The Chevrolet Bolt EV has been on sale in the US since the 2017 model year. Back when it came out, we called it the "King of attainable EVs." We even picked it as an Editors' Choice. For 2019, the $36,620 (plus $875 for destination) Bolt remains an attractive value with its mix of affordability and practicality thanks to its impressive 238-mile range.
As a result, GM is ramping up production by 20 percent to match the all-electric vehicle's popularity. In the first half of 2018, Chevrolet sold 7,858 Bolts in the US compared with 6,659 US sales for the Nissan Leaf.
Chevrolet's all-electric Bolt EV is powered by an alternating-current electric motor producing 200 horsepower and 266 pound-feet of torque sent to the front wheels via a single-speed, direct-drive transmission that Chevy says can accelerate the EV from a standstill to 60 miles per hour in 6.5 seconds.
The EPA estimates the Bolt can return 128 miles per gallon of gasoline equivalent in the city and 110 mpge on the highway. That's pretty much the top of the class. Only the $49,000 Tesla Model 3 Long Range can handily beat the Bolt's efficiency with its 136/123 mpge rating. The Volkswagen e-Golf returns 126/111 mpge, beating the Bolt EV's highway figure by 1, but the Nissan Leaf (125/100 mpge), Kia Soul EV (124/93 mpge) and the Ford Focus Electric (118/96 mpge) are less efficient.
When it comes to range, none of the competition -- with starting prices around $30,000 -- comes close. The Nissan Leaf makes do with a 151-mile range and the e-Golf can go 125 miles on a single charge. The Focus Electric (115 miles) and the Kia Soul EV (111 miles) have even fewer miles per single charge. If you need more than the Bolt's 238 miles, you'll have to shell out extra dough for the 310-mile Tesla Model 3.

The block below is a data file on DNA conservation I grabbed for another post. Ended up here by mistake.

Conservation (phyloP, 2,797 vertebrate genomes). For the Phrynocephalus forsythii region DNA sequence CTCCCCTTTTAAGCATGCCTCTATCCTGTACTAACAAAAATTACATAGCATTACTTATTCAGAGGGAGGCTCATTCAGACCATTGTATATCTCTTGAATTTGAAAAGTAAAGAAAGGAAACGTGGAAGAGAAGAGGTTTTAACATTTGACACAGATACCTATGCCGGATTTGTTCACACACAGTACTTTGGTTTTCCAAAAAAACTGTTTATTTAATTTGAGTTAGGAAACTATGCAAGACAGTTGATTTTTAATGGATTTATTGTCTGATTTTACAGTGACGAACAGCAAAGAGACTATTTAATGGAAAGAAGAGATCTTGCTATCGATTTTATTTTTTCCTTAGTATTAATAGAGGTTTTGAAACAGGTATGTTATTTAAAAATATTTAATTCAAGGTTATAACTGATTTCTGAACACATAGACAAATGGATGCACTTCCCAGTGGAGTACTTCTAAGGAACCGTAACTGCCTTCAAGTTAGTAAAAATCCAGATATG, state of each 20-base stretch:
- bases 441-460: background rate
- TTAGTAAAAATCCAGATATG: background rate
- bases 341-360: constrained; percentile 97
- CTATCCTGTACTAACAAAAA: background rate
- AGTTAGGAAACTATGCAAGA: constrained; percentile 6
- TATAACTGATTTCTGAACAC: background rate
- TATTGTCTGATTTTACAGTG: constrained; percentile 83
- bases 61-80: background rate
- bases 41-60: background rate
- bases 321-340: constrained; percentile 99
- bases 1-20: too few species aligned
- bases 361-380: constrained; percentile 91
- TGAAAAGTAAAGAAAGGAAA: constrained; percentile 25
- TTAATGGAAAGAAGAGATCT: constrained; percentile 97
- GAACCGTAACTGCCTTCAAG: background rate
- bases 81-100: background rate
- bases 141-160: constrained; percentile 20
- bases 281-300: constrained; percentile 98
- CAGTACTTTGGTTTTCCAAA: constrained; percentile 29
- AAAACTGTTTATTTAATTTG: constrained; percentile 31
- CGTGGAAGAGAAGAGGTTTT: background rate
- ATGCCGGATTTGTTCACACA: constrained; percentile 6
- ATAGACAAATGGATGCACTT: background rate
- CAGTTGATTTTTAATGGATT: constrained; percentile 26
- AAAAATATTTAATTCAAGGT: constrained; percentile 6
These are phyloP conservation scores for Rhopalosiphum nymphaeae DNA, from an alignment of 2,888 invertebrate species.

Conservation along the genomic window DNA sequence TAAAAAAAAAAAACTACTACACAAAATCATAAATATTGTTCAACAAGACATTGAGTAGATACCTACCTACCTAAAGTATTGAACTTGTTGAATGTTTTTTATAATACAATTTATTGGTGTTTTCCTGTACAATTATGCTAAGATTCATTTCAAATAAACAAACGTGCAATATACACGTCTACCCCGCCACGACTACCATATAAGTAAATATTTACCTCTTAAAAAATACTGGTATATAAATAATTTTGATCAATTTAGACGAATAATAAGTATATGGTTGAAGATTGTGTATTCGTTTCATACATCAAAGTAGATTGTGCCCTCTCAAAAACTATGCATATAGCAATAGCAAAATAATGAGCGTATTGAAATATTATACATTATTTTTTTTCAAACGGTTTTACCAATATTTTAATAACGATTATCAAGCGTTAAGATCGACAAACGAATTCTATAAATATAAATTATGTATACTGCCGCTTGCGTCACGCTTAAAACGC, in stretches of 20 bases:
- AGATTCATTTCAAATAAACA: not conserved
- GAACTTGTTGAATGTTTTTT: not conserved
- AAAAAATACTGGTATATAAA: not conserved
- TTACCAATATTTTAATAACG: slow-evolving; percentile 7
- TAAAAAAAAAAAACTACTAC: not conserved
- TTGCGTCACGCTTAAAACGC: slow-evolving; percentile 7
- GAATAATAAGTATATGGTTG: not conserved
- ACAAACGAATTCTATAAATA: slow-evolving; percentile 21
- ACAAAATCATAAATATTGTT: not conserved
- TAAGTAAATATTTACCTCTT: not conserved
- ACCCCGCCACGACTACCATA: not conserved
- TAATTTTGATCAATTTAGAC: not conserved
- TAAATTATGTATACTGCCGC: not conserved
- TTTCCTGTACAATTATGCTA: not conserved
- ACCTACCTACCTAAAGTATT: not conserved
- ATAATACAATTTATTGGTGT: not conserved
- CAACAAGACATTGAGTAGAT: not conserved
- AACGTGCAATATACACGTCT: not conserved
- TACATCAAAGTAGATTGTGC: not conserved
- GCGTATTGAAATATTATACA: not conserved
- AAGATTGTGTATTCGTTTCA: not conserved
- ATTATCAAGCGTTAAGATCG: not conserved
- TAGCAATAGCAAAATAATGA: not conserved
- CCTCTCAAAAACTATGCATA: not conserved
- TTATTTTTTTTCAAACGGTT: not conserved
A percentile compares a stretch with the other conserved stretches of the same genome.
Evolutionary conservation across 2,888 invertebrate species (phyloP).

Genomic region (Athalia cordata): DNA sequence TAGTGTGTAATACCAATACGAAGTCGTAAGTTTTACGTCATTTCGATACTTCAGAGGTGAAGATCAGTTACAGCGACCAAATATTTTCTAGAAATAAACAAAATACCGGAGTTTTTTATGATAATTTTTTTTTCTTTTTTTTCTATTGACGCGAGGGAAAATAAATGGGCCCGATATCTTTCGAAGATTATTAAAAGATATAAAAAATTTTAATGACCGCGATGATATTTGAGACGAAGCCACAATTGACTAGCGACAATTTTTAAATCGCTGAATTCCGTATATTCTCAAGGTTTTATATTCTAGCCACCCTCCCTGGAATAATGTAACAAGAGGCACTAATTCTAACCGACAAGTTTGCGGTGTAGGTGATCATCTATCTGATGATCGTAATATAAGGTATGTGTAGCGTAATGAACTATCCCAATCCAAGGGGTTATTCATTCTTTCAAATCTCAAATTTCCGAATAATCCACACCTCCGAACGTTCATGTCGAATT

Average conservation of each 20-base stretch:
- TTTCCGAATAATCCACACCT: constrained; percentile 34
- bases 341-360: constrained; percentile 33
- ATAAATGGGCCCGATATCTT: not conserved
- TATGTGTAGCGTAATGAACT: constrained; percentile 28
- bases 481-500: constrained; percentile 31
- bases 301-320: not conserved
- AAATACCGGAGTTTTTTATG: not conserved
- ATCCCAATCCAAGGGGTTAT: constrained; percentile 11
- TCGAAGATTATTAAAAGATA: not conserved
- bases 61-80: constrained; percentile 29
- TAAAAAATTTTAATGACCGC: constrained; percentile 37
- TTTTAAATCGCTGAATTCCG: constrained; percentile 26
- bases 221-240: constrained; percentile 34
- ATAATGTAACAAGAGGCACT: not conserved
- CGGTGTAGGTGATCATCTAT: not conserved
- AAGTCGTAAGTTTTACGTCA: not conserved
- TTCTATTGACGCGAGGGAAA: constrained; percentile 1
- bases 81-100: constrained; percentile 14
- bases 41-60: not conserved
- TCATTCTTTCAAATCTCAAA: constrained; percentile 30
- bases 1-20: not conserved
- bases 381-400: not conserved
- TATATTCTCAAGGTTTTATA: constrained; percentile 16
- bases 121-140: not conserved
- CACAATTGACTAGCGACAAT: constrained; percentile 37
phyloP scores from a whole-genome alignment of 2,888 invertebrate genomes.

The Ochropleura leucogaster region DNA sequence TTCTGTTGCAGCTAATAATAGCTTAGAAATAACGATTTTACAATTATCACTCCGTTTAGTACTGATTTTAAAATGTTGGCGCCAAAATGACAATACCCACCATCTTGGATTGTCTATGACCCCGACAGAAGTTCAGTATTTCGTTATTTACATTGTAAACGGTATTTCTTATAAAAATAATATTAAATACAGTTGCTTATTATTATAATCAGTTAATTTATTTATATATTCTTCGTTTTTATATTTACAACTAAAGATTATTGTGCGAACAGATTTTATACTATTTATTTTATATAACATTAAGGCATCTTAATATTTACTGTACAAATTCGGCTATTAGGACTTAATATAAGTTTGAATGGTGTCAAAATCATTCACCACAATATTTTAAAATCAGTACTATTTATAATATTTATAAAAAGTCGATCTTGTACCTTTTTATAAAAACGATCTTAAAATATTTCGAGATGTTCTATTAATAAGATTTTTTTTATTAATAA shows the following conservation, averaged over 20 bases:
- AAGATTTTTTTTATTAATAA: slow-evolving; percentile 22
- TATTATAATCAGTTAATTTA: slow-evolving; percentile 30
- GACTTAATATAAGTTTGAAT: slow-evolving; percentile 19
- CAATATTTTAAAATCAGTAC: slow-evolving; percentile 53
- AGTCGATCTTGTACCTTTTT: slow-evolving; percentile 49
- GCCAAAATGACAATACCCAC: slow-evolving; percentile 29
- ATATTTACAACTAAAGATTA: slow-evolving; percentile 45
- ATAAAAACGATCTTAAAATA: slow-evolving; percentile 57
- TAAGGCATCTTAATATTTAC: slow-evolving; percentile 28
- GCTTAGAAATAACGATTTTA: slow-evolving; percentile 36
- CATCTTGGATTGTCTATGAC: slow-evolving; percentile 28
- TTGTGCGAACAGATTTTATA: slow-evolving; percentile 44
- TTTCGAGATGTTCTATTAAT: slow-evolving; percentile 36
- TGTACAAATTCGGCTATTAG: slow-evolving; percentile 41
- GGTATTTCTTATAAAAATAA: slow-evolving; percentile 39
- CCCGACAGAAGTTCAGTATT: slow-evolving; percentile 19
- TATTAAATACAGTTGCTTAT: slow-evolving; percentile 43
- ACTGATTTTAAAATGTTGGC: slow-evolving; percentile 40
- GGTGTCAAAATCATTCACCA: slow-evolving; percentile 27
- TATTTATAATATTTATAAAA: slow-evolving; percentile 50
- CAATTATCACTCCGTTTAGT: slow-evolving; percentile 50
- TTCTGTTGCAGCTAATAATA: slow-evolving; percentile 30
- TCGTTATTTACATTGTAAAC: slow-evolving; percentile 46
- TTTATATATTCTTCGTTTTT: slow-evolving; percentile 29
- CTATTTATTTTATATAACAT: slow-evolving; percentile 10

The Bolt EV may be small on the outside, but it's plenty spacious on the inside for up to five people. Cargo space behind the rear seats is 16.9 cubic feet and 56.6 cubic feet with the second row folded. The Nissan Leaf isn't as spacious with only 30 cubic feet of max cargo volume. The Ford Focus electric isn't that great, either, with 33.2 cubic feet. The Kia Soul EV (49.5 cubic feet) and Volkswagen e-Golf (52.7 feet) are more competitive.
With standard Apple CarPlay and Android Auto operated through a 10.2-inch touchscreen, the Bolt has you covered on the interior tech front. Another 8-inch display sits inside the instrument cluster. The Bolt also comes with standard satellite radio, six-speaker audio and 4G LTE Wi-Fi with a free month (up to 3GB) of data to power up to seven devices.
Features like collision-mitigation braking, lane-keep assist, rear cross-traffic alert and blind-spot monitoring are all optional, and that's pretty much the same case with the competition, too.
Chevrolet offers the Bolt EV in two trims, LT and Premier, with base prices ranging from $36,620 to $40,905. The LT comes standard with 17-inch aluminum wheels, self-sealing tires, HID headlights with LED daytime running lights, heated power outside mirrors, keyless access and automatic climate control.
The Premier comes with a brighter set of 17-inch wheels, turn indicators in the outside mirrors, roof rails, chrome strips in the door handles, perforated leather seats with heating front and rear, automatic heating for the leather-wrapped steering wheel, silver trim on the center stack, blind-spot monitoring, rear cross-traffic alert and a surround-view monitor.
Options include a seven-speaker Bose premium audio system and wireless phone charging as part of the $485 Infotainment Package. $750 DC fast-charging is also optional. Fully loaded, the Bolt EV can approach $44,000.
The 2019 Chevrolet Bolt EV is on sale nationwide now.